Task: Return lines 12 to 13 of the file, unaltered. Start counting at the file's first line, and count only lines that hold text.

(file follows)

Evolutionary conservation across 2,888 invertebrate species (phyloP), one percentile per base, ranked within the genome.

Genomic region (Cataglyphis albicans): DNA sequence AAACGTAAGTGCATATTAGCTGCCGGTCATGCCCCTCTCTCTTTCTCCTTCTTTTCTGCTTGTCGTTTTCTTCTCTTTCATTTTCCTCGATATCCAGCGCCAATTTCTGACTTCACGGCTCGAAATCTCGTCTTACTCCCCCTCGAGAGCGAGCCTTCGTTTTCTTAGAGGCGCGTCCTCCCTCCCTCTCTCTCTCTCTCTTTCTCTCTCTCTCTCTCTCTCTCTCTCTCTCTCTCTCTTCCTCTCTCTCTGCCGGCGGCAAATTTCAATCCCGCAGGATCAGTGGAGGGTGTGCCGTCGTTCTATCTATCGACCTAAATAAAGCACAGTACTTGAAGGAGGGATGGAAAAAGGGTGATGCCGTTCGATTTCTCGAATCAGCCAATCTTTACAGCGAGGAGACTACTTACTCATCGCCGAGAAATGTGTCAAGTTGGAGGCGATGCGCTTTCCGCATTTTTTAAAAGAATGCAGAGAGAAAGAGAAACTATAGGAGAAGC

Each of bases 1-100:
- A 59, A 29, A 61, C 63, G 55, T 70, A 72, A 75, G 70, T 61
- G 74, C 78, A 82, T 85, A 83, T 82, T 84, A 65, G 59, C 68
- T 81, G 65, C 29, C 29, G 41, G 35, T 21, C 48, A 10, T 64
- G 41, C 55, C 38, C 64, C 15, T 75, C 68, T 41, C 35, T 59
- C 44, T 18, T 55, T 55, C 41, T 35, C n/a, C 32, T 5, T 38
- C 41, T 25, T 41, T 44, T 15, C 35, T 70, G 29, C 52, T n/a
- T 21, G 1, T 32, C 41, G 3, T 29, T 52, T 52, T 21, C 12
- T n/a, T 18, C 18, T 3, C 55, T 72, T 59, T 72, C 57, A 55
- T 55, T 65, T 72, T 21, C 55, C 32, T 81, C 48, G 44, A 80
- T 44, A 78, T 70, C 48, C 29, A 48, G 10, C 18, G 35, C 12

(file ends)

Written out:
- T 55, T 65, T 72, T 21, C 55, C 32, T 81, C 48, G 44, A 80
- T 44, A 78, T 70, C 48, C 29, A 48, G 10, C 18, G 35, C 12